What happens when you bloat?

Everybody bloats sometimes. For many people, bloating is something that happens occasionally and doesn’t make a huge impact on daily life. But for some, it can be uncomfortable and even embarrassing. So if you’re wondering why you feel bloated and if there are ways to avoid it, let’s dive in.

What is bloating?

Bloating is when you have too much solid, liquid and/or gas in your digestive system. This is different to water retention (excess water trapped in the body’s tissues), although some people use the two terms interchangeably.

When you feel bloated, you typically have some level of discomfort in the abdominal area. This may be higher, around the stomach, or it could be lower, around the intestines. 

Why do I get bloated?

This depends, as there can be a number of contributing factors. All of these add more gas, liquid and/or solids into your digestive tract, leading to the full, uncomfortable sensation of bloating.

Let’s look at some common causes of bloating:

Swallowing air – we all swallow some air as part of everyday life. But if you eat or drink too fast, talk while you eat, chew gum or smoke, you may have a build-up of swallowed air that makes you feel bloated. Some people also swallow air as a coping mechanism for their anxiety.

Carbonated drinks – another way of adding gas to the digestive tract is by consuming carbonated or fizzy drinks. A good amount of the gas is likely to be expelled via burping. But some will still reach further down the digestive tract and lead to a sensation of bloating.

Eating too much in one sitting – the human stomach can only accommodate so much food before it has to stretch! As it takes time for the food to pass through the digestive tract, it can cause you to feel bloated in the meantime.

Drinking too much at once can also have a similar effect, although it is less common. But if you chug down a litre of water because you realise you forgot to drink anything during the day, you’re likely to feel the bloat!

Constipation – the digestive tract is essentially a tube – what goes in needs to come back out to make room for more. But if you’re constipated, there can be a build-up of gas, fluid and other food behind the unpassed stool. This can fill up the digestive tract and cause bloating.

Food intolerances – when you consume a food that you’re intolerant to, your gut will not be able to digest and absorb it properly. This leads to fermentation and gas production in the gut, causing you to bloat. 

It may be a food intolerance you’re aware of, or it could be undiagnosed. If you suspect you have a food intolerance, it’s best to seek advice from your healthcare practitioner.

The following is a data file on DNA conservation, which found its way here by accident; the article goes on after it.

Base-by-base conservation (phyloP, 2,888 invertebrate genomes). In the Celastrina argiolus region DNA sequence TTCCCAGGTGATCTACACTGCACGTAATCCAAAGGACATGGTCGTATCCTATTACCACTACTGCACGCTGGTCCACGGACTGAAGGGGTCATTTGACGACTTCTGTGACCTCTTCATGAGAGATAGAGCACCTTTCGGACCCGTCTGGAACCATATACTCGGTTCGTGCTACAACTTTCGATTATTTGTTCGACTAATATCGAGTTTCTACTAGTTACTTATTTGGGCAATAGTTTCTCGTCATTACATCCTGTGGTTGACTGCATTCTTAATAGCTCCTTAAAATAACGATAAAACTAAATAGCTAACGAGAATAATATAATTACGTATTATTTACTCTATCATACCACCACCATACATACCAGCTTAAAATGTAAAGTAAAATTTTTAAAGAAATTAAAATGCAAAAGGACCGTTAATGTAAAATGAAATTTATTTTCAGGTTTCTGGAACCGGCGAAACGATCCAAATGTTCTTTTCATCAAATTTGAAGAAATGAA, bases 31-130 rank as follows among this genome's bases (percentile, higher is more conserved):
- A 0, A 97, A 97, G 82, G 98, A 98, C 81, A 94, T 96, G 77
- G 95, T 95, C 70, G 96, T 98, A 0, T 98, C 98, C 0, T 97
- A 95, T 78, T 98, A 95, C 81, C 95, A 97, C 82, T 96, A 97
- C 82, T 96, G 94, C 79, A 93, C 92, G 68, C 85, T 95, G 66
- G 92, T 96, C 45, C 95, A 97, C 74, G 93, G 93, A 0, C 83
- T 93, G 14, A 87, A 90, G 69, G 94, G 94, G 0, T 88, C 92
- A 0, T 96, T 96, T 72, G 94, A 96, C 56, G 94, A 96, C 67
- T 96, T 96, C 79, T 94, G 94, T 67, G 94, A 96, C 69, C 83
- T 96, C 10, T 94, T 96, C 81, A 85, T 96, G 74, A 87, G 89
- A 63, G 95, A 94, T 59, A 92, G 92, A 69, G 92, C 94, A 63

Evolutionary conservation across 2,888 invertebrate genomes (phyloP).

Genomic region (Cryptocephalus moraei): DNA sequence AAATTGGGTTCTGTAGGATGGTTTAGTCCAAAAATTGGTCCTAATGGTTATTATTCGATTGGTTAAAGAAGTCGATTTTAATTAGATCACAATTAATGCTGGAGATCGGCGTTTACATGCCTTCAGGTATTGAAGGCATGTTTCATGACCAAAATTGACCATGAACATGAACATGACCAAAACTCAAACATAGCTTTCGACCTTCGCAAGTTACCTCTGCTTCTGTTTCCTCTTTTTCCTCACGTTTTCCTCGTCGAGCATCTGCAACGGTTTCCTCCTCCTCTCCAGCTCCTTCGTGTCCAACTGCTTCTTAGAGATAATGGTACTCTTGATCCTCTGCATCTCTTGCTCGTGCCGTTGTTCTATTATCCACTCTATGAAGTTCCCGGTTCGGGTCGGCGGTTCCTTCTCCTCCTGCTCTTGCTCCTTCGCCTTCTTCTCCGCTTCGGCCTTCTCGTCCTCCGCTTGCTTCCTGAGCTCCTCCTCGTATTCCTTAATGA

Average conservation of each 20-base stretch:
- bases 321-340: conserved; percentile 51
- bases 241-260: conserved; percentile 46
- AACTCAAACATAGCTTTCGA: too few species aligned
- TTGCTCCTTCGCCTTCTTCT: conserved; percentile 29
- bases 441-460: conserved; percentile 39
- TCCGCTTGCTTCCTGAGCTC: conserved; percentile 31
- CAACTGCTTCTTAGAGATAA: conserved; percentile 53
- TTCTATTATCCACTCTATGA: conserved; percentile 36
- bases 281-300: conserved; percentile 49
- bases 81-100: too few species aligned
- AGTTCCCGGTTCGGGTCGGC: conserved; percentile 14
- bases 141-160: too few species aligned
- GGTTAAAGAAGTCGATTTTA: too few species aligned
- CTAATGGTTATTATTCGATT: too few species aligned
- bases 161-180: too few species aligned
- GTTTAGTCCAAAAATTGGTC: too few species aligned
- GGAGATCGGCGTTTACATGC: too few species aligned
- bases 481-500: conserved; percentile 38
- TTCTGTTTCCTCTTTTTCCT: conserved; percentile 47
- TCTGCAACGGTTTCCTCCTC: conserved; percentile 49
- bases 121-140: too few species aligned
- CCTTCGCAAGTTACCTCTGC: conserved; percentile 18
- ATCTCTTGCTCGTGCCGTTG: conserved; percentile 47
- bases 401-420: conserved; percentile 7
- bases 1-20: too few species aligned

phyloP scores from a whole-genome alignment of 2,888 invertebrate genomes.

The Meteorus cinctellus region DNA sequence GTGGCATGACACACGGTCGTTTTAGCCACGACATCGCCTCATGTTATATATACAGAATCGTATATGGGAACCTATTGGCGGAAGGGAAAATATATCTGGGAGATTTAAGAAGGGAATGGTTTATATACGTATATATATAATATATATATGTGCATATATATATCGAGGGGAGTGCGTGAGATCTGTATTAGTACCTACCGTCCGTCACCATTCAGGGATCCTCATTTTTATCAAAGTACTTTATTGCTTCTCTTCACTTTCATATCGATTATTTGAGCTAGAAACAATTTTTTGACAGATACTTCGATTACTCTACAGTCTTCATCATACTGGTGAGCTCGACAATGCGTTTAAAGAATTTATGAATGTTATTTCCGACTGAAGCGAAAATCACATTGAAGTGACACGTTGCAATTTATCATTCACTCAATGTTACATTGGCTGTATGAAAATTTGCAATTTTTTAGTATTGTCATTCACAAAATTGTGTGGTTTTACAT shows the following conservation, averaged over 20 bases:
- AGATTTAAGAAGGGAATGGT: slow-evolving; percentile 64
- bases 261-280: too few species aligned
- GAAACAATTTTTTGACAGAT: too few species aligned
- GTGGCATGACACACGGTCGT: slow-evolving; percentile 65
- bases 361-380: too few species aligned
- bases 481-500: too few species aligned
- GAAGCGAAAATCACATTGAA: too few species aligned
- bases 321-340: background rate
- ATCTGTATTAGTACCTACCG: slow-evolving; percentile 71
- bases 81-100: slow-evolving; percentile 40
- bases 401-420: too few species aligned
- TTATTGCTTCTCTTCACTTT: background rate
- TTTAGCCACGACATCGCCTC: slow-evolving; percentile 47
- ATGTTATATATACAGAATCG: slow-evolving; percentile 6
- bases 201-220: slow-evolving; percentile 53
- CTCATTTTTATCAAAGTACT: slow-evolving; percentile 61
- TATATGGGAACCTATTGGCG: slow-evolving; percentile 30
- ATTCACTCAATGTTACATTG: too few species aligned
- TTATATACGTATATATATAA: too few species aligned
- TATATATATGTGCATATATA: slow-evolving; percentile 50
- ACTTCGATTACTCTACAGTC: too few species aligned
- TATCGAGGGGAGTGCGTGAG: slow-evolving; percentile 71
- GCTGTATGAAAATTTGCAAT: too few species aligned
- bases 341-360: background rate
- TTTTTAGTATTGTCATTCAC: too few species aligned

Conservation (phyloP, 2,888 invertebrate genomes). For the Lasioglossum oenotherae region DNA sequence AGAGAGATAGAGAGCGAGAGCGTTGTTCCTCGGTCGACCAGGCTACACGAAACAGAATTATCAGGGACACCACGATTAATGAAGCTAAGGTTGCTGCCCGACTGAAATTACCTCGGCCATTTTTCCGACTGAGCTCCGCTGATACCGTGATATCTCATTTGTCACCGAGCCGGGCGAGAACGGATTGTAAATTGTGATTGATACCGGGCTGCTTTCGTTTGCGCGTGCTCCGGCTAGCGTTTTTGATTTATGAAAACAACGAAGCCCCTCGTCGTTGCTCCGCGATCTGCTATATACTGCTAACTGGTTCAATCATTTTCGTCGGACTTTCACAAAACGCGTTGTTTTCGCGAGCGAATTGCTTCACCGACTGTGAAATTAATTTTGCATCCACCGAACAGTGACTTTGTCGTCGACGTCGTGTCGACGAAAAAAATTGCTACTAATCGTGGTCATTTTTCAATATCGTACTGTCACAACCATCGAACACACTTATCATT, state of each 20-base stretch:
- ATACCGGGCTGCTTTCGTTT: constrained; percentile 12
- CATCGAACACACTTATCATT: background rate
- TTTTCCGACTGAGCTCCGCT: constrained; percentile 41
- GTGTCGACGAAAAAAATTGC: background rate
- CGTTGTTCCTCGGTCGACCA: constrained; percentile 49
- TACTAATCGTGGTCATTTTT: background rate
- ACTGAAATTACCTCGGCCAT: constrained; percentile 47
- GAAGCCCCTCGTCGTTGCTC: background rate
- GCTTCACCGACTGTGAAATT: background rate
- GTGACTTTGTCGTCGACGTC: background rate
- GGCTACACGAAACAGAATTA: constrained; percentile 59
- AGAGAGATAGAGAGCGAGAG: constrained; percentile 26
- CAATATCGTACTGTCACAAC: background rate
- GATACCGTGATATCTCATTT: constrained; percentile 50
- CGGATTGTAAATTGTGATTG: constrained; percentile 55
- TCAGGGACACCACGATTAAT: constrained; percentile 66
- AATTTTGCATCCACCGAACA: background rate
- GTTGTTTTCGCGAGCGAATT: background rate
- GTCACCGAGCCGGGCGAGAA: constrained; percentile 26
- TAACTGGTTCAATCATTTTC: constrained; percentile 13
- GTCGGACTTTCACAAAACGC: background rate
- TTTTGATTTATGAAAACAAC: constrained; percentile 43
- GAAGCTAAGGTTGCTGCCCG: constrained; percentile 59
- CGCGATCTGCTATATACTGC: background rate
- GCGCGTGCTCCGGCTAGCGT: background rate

Digestive conditions – conditions that affect the gut such as irritable bowel syndrome (IBS), small intestinal bacterial overgrowth (SIBO), Coeliac disease and inflammatory bowel disease (IBD) can cause bloating. 

The exact mechanism that causes bloating depends on the specific condition. In many cases, the exact processes are still unknown, although it likely involves inflammation, imbalances in the gut microbiome, and poor digestion of food.

In some rare cases, bloating can be a warning sign of a growth in the digestive tract that is causing issues. It can also be an early sign of ovarian cancer. But in most cases, it is something quite simple and related to what you’ve consumed and how you’ve consumed it.

The good news is that many of the contributing factors to bloating can be alleviated or removed. Depending on your specific situation, this could mean:

  • Eating slowly and mindfully
  • Serving up smaller portions and waiting before eating more
  • Avoiding foods you know you have an intolerance to
  • Working with your healthcare practitioner to manage any constipation, unknown food intolerance or digestive conditions

Is bloating always a bad thing?

Not at all – sometimes it can be simply because you ate too much food or drank too much water in one go! If this is the case, the bloating should go down within a couple of hours as your body processes the food.

You can also experience bloating when increasing beneficial foods. For example, if you increase your fibre intake suddenly, bloating is a common side effect.

However, if you have recurring bloating or if comes along with other symptoms such as pain, it’s worth investigating. If you’re concerned, start by having a chat with your healthcare professional.

Want to learn more about the factors that affect your gut health? Explore our huge range of gut health articles